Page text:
Further delineation of Temtamy syndrome of corpus callosum and ocular abnormalities

Laila Alrakaf, Mohammed A. Al-Owain, Maryam Busehail, Maha A. Alotaibi, Dorota Monies, Hesham M. Aldhalaan, Amal Alhashem, Zuhair N. Al-Hassnan, Zuhair A. Rahbeeni, Fathiya Al Murshedi, Nadia Al Ani, Almundher Al-Maawali, Niema A. Ibrahim, Firdous M. Abdulwahab, Maysoon Alsagob, Mais O. Hashem, Wafaa Ramadan, Mohamed Abouelhoda, Brian F. Meyer, Namik KayaSateesh Maddirevula, Fowzan S. Alkuraya*

*Corresponding author for this work

Research output: Contribution to journalArticlepeer-review

6 Citations (Scopus)


Temtamy syndrome is a syndromic form of intellectual disability characterized by ocular involvement, epilepsy and dysgenesis of the corpus callosum. After we initially mapped the disease to C12orf57, we noted a high carrier frequency of an ancient startloss founder mutation [c.1A>G; p.M1?] in our population, and variable phenotypic expressivity in newly identified cases. This study aims to combine 33 previously published patients with 23 who are described here for the first time to further delineate the phenotype of this syndrome. In addition to the known p.M1? founder, we describe four novel homozygous variants, thus increasing the number of Temtamy syndrome-related C12orf57 variants to seven, all but one predicted to be loss of function. While all patients presented with intellectual disability/developmental delay, the frequency of other phenotypic features was variable: 73.2% (41/56) had epilepsy, 63% (34/54) had corpus callosal abnormalities, 14.5% (8/55) had coloboma, and 16.4% (9/55) had microphthalmia. Our analysis also revealed a high frequency of less recognized features such as congenital heart disease (51.4%), and brain white matter abnormalities (38%, 19/50). We conclude that C12orf57 variants should be considered in the etiology of developmental delay/intellectual disability, even when typical syndromic features are lacking, especially in those who trace their ancestry to Saudi Arabia where a founder C12orf57 mutation is among the most common recessive causes of intellectual disability.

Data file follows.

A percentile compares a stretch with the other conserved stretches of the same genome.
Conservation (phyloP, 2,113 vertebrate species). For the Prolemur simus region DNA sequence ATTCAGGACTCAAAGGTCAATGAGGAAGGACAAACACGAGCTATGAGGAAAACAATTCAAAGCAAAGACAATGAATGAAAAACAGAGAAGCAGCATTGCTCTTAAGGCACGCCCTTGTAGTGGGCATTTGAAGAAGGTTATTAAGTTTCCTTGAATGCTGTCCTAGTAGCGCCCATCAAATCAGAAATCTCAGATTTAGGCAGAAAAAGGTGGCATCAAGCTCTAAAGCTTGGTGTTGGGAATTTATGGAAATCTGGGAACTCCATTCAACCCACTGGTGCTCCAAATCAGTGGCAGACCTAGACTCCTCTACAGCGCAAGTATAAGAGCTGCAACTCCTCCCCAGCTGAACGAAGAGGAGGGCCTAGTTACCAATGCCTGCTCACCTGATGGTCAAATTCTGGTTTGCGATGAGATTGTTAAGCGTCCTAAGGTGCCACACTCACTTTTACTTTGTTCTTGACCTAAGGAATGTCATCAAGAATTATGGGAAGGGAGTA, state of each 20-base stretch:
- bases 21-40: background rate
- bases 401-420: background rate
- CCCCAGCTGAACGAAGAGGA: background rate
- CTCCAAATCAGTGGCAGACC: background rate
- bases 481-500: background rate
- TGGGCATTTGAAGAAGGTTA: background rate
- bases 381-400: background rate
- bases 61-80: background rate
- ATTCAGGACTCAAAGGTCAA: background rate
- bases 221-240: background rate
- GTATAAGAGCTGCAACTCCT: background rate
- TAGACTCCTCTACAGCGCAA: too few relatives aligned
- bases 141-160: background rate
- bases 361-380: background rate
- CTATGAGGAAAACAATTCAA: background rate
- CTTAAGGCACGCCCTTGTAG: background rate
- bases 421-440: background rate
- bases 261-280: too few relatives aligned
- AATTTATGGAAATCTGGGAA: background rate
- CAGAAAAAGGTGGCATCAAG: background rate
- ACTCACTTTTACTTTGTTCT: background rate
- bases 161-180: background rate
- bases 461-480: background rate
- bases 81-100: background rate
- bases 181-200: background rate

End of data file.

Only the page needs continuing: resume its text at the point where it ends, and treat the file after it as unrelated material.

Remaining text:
Original languageEnglish
Pages (from-to)715-721
Number of pages7
JournalAmerican Journal of Medical Genetics, Part A
Issue number3
Publication statusPublished - Mar 2018


  • C12orf57
  • colobomav
  • global developmental delay
  • Temtamy syndrome

ASJC Scopus subject areas

  • Genetics
  • Genetics(clinical)


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